Kitchener Centre

The candidates in Kitchener Centre are:

  • Conservative Mary Henein Thorn.
  • NDP's Beisan Zubi.
  • Green candidate Mike Morrice.
  • People's Party Diane Boskovic.
  • Animal Protection Party's Ellen Papenburg.

The Liberal incumbent, Raj Saini, has dropped out of the race following allegations of unwanted sexual advances and inappropriate comments were made public. Saini denied all the allegations as "unequivocally false" but said he would no longer be running to win his seat.

Henein Thorn ran in the 2018 provincial election for the Progressive Conservatives. Zubi formerly worked at Communitech and is a first-time candidate. Morrice ran in the 2019 federal election and finished second, garnering 14,394 votes to Saini's 20,316.

The population of the riding, as listed on the Elections Canada website, is 105,258 with 83,884 voters.

The seat was most recently held by Liberal Raj Saini, who first won the seat in 2015. That year, he beat the incumbent, Conservative Stephen Woodworth, with 48.78 per cent of the vote to Woodworth's 30.36 per cent of the vote.

Woodworth held the seat from 2008 to 2015. In 2008, he beat then Liberal MP Karen Redman. Redman had been the MP for the riding in 1997, when she beat the Progressive Conservative's John Reimer.

The riding was created in 1996 from parts of two other ridings: Kitchener and Kitchener-Waterloo.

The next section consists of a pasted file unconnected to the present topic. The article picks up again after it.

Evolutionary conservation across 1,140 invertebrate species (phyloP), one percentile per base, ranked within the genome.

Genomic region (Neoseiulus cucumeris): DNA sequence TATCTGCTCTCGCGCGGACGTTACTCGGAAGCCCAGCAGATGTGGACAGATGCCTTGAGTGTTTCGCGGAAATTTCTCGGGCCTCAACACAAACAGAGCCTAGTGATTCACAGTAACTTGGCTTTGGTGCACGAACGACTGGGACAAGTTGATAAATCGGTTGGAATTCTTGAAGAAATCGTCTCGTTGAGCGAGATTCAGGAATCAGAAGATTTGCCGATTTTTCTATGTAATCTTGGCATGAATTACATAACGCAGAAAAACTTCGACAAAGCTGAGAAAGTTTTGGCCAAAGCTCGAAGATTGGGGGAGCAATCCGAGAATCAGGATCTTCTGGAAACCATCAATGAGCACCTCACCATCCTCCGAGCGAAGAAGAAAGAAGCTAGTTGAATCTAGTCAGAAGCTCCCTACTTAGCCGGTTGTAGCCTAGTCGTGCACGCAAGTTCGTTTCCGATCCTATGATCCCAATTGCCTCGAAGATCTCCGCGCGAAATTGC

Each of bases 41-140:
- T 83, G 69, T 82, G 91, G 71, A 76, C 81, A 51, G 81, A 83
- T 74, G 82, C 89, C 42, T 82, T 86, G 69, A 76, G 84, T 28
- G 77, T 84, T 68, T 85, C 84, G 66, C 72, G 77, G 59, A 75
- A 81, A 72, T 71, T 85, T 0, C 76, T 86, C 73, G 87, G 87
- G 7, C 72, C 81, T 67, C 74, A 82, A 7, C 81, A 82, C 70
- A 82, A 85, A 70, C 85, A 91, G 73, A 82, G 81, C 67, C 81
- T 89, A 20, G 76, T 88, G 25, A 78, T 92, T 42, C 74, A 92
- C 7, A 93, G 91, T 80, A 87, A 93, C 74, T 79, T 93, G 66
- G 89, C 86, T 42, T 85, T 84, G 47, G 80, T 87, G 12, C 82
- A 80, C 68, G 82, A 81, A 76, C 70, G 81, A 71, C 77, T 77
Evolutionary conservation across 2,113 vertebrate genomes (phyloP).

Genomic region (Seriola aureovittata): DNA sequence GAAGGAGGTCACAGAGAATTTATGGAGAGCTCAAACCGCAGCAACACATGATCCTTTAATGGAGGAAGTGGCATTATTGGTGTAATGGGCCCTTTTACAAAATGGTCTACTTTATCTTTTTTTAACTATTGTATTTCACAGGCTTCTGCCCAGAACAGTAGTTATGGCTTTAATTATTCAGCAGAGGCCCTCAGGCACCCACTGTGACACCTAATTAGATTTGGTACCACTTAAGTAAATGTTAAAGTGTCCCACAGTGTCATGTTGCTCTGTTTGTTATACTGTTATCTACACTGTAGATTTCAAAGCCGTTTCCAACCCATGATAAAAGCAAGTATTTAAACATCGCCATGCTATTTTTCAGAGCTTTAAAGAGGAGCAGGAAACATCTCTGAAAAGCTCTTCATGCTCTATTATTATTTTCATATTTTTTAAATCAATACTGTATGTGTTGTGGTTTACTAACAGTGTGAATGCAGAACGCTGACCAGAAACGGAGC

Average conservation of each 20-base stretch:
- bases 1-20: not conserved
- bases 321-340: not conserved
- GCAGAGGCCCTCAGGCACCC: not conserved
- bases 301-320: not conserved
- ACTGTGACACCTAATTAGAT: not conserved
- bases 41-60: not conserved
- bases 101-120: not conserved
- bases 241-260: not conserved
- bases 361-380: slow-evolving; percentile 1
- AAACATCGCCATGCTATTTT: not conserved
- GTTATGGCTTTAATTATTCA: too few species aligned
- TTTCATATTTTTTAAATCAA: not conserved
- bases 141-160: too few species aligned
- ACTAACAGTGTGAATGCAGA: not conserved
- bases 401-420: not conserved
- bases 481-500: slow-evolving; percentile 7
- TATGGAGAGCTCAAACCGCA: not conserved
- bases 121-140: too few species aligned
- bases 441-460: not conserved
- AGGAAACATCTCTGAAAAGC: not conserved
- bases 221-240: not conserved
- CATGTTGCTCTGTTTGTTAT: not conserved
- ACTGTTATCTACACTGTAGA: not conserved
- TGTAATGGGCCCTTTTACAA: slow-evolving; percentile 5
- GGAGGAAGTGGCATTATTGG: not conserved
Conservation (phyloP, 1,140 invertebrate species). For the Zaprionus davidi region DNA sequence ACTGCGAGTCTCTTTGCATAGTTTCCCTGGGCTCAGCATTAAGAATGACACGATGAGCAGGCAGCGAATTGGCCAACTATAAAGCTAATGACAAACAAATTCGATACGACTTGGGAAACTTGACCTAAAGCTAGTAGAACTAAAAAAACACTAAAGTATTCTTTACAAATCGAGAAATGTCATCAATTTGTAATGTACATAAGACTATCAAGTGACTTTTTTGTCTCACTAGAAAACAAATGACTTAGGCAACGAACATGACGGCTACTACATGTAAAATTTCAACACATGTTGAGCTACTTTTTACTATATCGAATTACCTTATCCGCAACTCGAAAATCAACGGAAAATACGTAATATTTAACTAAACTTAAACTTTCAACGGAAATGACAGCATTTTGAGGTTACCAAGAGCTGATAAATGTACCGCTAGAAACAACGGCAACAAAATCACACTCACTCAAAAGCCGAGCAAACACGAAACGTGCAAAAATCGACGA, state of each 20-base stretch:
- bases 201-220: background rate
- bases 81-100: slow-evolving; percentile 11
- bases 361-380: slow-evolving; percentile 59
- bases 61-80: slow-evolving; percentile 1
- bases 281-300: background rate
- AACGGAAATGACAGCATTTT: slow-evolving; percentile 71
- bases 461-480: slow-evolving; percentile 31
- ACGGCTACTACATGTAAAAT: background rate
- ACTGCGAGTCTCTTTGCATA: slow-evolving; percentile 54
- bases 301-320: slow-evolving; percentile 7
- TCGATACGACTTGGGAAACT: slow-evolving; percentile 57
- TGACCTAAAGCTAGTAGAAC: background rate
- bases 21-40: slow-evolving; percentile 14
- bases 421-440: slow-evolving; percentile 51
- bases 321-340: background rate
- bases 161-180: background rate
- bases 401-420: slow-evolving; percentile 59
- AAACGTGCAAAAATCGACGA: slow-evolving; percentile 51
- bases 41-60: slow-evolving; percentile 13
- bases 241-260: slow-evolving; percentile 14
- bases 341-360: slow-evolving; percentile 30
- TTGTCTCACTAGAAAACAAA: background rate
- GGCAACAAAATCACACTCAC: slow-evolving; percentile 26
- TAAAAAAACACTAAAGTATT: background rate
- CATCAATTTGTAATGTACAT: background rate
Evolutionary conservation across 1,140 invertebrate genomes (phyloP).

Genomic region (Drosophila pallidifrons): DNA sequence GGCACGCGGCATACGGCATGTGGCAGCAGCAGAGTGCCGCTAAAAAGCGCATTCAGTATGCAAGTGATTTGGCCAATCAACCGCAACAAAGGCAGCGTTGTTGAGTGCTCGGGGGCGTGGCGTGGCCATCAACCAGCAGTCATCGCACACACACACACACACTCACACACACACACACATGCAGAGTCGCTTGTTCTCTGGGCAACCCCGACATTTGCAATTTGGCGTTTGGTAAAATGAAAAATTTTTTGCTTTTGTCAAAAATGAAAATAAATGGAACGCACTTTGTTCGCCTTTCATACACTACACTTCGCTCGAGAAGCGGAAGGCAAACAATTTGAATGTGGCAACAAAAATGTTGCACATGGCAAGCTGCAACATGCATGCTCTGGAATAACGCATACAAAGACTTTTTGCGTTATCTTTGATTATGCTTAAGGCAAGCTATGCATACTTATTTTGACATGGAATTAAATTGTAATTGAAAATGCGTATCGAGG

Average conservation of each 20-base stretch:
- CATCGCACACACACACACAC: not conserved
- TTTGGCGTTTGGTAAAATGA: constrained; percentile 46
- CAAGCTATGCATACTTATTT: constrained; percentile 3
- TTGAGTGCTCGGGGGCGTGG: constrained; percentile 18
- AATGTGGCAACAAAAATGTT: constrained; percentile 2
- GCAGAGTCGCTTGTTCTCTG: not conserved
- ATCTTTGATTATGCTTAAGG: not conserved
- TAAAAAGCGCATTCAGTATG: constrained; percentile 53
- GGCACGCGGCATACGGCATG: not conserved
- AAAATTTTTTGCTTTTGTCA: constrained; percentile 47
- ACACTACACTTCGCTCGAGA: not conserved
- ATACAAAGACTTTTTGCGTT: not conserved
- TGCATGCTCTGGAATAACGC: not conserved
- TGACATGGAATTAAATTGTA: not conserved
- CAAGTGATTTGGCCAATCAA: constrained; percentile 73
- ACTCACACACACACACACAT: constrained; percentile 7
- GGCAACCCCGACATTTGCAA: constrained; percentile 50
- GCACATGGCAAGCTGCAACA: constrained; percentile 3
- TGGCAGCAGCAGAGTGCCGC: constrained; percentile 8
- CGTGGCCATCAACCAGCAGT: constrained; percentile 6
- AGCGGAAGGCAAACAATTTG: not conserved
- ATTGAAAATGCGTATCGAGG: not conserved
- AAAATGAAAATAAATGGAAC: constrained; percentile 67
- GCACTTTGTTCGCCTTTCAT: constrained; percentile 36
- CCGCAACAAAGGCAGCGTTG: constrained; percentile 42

The candidates in Kitchener-Conestoga are:

  • Liberal Tim Louis (incumbent).
  • Conservative Carlene Hawley.
  • NDP's Narine Dat Sookram.
  • Green's Owen Bradley.
  • People's Party candidate Kevin Depuis.

Hawley is a first time candidate and works as a certified professional accountant. Depuis is a former Waterloo Catholic District School Board trustee.

The population of the riding, as listed on the Elections Canada website, is 100,709 with 74,975 voters.

Liberal Tim Louis beat Conservative Harold Albrecht in 2019 by a narrow margin, 20,480 votes to 20,115.

Albrecht had been the MP since 2006.

In 2015, Albrecht narrowly defeated Louis when there was a 251 vote difference between them.

Albrecht won the 2011 election with 54.12 per cent of the vote.

Prior to 2004, the riding was split up between Waterloo-Wellington, Kitchener Centre and Cambridge. Waterloo-Wellington was held by Liberal Lynn Myers from its creation in 1997 to 2004.

Kitchener South-Hespeler

The candidates in Kitchener South-Hespeler are:

  • Liberal Valerie Bradford.
  • Conservative Tyler Calver.
  • NDP's Suresh Arangath. 
  • Green's Gabe Rose.
  • People's Party Melissa Baumgaertner.
  • Marxist-Leninist Party's Elaine Baetz.
  • Rhinocéros Party's Stephen Davis.
  • Independent candidate C.A. Morrison.

The most recent MP for Kitchener South-Hespeler is Marwan Tabbara. Tabbara was elected as a Liberal, but became an independent in 2020 after he left the Liberal party following being charged with assault, break-and-enter and criminal harassment.

When asked on Friday, a spokesperson for Tabbara said he has not yet said whether he will be seeking re-election.